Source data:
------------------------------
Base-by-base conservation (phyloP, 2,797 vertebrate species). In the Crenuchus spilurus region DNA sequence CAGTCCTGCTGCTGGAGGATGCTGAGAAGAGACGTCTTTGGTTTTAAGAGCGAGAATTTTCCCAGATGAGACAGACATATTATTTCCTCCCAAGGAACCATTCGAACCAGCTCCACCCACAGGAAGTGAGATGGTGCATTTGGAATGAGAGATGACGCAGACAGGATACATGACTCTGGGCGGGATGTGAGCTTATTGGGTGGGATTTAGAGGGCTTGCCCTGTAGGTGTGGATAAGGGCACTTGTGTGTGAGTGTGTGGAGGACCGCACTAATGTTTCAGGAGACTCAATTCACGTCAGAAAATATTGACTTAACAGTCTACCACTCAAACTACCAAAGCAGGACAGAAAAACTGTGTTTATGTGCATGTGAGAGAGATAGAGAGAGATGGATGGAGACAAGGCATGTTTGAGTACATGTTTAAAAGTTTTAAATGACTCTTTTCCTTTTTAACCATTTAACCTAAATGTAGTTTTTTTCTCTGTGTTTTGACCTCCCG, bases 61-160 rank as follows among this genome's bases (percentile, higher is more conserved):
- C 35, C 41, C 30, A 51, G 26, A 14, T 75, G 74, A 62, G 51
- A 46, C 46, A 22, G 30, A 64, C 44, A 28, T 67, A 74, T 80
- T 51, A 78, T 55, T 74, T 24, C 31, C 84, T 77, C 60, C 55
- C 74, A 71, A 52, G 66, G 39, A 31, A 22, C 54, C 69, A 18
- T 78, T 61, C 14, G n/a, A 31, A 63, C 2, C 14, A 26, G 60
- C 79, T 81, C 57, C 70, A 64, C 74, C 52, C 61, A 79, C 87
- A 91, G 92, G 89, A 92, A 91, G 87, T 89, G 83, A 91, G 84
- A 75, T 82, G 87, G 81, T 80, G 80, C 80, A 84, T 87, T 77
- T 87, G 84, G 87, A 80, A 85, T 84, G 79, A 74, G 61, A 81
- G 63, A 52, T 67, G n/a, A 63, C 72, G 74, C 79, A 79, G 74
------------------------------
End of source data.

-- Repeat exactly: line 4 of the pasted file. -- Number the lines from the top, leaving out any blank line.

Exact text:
- T 51, A 78, T 55, T 74, T 24, C 31, C 84, T 77, C 60, C 55